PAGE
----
Wave power units to Portugal
Three wave energy converters have now been shipped from western Scotland to Portugal, where they will be part of the world's first commercial wave energy farm. Hydro Technology Ventures has invested in the wave power technology developed by the company Ocean Power Delivery.
Edinburgh-based Ocean Power Deliveries (OPD) signed a contract last year with a Portuguese consortium, led by Enersis, one of Portugal's leading renewable energy companies, to build the initial phase of the world’s first commercial wave farm to generate renewable electricity from ocean waves.
Waves and wind
"OPD's project is especially exciting as it has the only commercially sized wave energy converter in the world today," says Hydro Technology Ventures director, Richard George Erskine.
Phase one of the project consists of three 750kW units, called Pelamis, with a combined rating of 2.25MW. A letter of intent has also been issued to order 28 additional Pelamis machines before the end of 2006, subject to satisfactory performance of the initial phase. When the eventual complete project is finished, it will provide electricity to more than 15,000 Portuguese households and displace more than 60,000 tonnes per year of carbon dioxide emissions from a conventional fossile fuel power generation plant.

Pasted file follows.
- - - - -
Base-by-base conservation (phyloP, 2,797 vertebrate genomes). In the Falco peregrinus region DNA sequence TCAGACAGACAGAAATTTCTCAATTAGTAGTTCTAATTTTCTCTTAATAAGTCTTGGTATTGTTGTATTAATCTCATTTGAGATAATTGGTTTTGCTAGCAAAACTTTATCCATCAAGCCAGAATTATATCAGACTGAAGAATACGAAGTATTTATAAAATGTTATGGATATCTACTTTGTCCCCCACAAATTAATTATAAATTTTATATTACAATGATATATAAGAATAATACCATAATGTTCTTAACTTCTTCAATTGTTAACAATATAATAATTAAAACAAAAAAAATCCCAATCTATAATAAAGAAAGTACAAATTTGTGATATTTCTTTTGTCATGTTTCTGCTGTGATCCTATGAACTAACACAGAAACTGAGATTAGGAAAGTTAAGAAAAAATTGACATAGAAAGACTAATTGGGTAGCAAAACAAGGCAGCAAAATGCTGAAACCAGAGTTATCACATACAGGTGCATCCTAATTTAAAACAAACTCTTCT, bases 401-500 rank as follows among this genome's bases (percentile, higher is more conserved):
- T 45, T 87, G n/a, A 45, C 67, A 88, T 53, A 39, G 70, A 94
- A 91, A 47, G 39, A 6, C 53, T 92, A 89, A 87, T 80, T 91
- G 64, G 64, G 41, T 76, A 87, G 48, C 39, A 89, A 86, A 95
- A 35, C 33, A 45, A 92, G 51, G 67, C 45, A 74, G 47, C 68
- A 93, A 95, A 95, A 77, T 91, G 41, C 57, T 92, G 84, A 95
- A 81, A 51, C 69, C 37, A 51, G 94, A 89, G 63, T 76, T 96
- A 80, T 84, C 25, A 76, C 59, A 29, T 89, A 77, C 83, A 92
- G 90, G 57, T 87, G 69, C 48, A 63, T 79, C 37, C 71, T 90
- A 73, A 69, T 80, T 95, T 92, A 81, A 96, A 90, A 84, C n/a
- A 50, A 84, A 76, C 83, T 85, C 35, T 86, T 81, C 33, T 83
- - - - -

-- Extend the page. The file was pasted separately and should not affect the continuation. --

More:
The converters are being delivered to the Port of Peniche, Portugal, where they will undergo final assembly prior to commissioning and installation later this year some five kilometers off the coast of northern Portugal, near Póvoa de Varzim.
"We are delighted to have reached this important milestone and look forward to installing and commissioning the project in Portugal this summer," says OPD managing director Richard Yemm.
He adds that Portugal has been quick to prioritize exploitation of its wave energy resource and to recognize the commercial opportunity that it represents. The Portuguese government has put in place a feeder market that pays a premium price for electricity generated from waves compared to more mature technologies.
The Portuguese government measure encourages commercial investment in the early stage of such energy projects, crucial to moving the technology forward.
The same approach is used to stimulate wind industry investment in Denmark and Germany. The wind industry now has a collective turnover of more than EUR 12 billion a year and employs 60,000 people worldwide.